The physiological mechanisms regulating the sleep-wake rhythm are not completely known. There is evidence that histaminergic, cholinergic, glutamater-gic, and adrenergic neurons are more active during waking than during the NREM sleep stage. Via their ascending thalamopetal projections, these neurons excite thalamocortical pathways and inhibit GABA-ergic neurons. During sleep, input from the brain stem decreases, giving rise to diminished tha-lamocortical activity and disinhibition of the GABA neurons (A). The shift in balance between excitatory (red) and inhibitory (green) neuron groups underlies a circadian change in sleep propensity, causing it to remain low in the morning, to increase towards early afternoon (midday siesta), then to decline again, and finally to reach its peak before midnight (B1).
Treatment of sleep disturbances. Pharmacotherapeutic measures are indicated only when causal therapy has failed. Causes of insomnia include emotional problems (grief, anxiety, "stress"), physical complaints (cough, pain), or the ingestion of stimulant substances (caffeine-containing beverages, sympa-thomimetics, theophylline, or certain antidepressants). As illustrated for emotional stress (B2), these factors cause an imbalance in favor of excitatory influences. As a result, the interval between going to bed and falling asleep becomes longer, total sleep duration decreases, and sleep may be interrupted by several waking periods.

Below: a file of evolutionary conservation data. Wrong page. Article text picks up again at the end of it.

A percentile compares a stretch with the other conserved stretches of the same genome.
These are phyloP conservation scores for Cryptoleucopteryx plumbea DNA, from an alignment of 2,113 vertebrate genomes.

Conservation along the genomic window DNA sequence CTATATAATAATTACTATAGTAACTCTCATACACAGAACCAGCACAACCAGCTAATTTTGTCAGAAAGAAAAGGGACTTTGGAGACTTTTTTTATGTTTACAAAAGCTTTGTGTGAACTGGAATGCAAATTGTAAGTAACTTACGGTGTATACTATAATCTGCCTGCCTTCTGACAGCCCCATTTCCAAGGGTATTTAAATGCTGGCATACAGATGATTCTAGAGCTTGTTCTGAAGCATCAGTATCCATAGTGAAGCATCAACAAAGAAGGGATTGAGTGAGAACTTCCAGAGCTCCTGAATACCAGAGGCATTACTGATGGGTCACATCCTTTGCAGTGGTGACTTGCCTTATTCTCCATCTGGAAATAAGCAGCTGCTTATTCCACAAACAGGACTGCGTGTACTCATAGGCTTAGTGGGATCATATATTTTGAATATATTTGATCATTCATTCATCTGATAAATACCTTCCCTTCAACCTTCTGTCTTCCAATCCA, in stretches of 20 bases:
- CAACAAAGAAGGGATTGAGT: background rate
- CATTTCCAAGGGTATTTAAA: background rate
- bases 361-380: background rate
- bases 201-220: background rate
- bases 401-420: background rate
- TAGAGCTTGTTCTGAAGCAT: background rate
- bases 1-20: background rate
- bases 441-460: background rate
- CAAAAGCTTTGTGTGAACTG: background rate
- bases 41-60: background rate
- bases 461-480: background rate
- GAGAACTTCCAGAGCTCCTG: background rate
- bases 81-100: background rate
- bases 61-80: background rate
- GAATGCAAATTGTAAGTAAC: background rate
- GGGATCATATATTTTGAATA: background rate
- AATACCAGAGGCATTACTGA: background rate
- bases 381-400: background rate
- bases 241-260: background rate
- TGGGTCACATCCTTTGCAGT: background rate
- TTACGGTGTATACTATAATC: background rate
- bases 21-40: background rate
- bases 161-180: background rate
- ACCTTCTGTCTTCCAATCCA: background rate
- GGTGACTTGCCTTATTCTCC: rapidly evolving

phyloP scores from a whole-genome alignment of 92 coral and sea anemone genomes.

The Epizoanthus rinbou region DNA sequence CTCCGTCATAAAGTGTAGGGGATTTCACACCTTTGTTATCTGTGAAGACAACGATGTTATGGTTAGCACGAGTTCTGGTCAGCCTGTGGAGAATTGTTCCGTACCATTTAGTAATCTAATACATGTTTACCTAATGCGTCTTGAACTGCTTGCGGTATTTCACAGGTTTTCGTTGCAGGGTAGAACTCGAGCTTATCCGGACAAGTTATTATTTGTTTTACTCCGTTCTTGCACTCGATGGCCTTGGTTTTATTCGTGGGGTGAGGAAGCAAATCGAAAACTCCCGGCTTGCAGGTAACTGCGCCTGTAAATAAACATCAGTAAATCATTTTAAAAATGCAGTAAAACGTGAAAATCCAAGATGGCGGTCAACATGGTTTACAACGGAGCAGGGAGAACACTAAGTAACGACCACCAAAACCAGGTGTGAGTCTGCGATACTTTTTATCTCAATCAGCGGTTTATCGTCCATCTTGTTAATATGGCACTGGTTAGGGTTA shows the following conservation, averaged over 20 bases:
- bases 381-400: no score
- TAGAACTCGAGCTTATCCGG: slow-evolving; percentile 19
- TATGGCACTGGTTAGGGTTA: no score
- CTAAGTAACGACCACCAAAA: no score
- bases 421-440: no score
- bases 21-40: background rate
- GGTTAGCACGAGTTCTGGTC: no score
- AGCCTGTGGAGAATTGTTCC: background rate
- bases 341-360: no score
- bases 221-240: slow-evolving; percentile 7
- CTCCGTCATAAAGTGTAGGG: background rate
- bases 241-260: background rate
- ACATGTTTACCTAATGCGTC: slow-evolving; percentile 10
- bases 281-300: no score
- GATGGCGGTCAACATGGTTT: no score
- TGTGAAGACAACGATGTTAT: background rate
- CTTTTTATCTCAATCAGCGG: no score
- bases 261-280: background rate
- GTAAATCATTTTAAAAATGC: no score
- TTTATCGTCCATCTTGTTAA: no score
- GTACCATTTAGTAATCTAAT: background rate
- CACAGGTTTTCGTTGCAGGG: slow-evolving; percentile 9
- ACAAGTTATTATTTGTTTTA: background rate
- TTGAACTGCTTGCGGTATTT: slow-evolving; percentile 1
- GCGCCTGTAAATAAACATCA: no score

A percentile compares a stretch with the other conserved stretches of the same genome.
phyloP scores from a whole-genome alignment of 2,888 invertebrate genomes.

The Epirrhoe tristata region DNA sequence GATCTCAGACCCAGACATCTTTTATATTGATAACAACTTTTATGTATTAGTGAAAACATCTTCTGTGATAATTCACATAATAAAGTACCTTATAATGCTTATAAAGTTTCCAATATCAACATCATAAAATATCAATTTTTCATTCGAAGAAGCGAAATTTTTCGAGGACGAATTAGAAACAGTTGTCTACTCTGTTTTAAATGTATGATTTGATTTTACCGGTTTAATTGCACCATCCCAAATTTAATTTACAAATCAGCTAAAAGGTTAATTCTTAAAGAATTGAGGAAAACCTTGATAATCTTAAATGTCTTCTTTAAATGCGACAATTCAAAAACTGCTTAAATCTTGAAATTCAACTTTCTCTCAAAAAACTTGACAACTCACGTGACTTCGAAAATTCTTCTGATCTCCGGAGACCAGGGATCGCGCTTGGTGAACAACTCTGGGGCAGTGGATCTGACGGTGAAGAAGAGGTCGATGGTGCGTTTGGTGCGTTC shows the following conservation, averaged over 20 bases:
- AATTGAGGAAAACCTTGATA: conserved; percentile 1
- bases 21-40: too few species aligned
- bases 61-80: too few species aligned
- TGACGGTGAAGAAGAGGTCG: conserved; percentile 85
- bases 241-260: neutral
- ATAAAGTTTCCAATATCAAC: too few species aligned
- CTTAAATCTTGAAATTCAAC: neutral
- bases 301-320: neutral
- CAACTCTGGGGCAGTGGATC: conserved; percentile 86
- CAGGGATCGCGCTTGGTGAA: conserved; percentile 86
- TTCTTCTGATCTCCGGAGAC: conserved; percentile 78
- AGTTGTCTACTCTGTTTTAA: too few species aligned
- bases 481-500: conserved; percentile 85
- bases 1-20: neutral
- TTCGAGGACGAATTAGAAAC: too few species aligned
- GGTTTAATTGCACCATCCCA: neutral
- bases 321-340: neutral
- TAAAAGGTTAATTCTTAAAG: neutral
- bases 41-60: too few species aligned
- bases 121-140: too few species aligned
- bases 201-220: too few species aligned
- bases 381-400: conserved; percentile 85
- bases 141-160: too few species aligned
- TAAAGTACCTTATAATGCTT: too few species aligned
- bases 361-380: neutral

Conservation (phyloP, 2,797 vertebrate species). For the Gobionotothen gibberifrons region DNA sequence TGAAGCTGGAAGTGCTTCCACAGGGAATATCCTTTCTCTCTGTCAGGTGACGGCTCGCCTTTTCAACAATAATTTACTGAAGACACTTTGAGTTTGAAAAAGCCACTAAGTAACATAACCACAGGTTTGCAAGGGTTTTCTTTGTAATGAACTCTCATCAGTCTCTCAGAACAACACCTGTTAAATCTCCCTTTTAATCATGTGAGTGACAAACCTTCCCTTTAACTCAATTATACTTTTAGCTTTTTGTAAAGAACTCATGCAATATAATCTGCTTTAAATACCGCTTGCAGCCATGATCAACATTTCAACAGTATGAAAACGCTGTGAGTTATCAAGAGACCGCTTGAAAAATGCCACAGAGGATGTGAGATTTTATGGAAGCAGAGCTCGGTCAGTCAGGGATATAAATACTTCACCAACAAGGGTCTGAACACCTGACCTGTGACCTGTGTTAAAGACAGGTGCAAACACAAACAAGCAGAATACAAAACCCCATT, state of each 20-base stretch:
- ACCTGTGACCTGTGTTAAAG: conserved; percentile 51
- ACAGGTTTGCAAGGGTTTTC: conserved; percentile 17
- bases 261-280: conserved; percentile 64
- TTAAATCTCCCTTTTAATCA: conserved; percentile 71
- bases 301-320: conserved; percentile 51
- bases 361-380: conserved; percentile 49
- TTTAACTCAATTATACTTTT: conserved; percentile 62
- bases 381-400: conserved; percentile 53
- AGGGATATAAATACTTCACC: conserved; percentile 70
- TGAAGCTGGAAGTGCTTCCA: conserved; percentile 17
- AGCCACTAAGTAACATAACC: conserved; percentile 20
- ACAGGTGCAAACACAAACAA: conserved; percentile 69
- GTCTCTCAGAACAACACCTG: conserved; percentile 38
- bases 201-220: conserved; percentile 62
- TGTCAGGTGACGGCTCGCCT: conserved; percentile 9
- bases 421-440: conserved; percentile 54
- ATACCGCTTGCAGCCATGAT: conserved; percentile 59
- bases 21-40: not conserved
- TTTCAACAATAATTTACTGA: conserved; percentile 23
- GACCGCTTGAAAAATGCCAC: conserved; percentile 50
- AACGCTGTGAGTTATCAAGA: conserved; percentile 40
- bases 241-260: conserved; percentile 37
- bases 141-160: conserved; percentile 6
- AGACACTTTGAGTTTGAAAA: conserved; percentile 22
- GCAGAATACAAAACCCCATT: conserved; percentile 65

Depending on the type of insomnia, benzodiazepines (p. 226) with short or intermediate duration of action are indicated, e.g., triazolam and brotizolam (ti/2 ~ 4-6 h); lormetazepam or temaze-pam (t1/2 ~ 10-15 h). These drugs shorten the latency of falling asleep, lengthen total sleep duration, and reduce the frequency of nocturnal awakenings. They act by augmenting inhibitory activity. Even with the longer-acting benzodiaz-epines, the patient awakes after about
6-8 h of sleep, because in the morning excitatory activity exceeds the sum of physiological and pharmacological inhibition (B3). The drug effect may, however, become unmasked at daytime when other sedating substances (e.g., ethanol) are ingested and the patient shows an unusually pronounced response due to a synergistic interaction (impaired ability to concentrate or react).
As the margin between excitatory and inhibitory activity decreases with age, there is an increasing tendency towards shortened daytime sleep periods and more frequent interruption of nocturnal sleep (C).
Use of a hypnotic drug should not be extended beyond 4 wk, because tolerance may develop. The risk of a rebound decrease in sleep propensity after drug withdrawal may be avoided by tapering off the dose over 2 to 3 wk.
With any hypnotic, the risk of suicidal overdosage cannot be ignored. Since benzodiazepine intoxication may become life-threatening only when other central nervous depressants (etha-nol) are taken simultaneously and can, moreover, be treated with specific ben-zodiazepine antagonists, the benzo-diazepines should be given preference as sleep remedies over the all but obsolete barbiturates.
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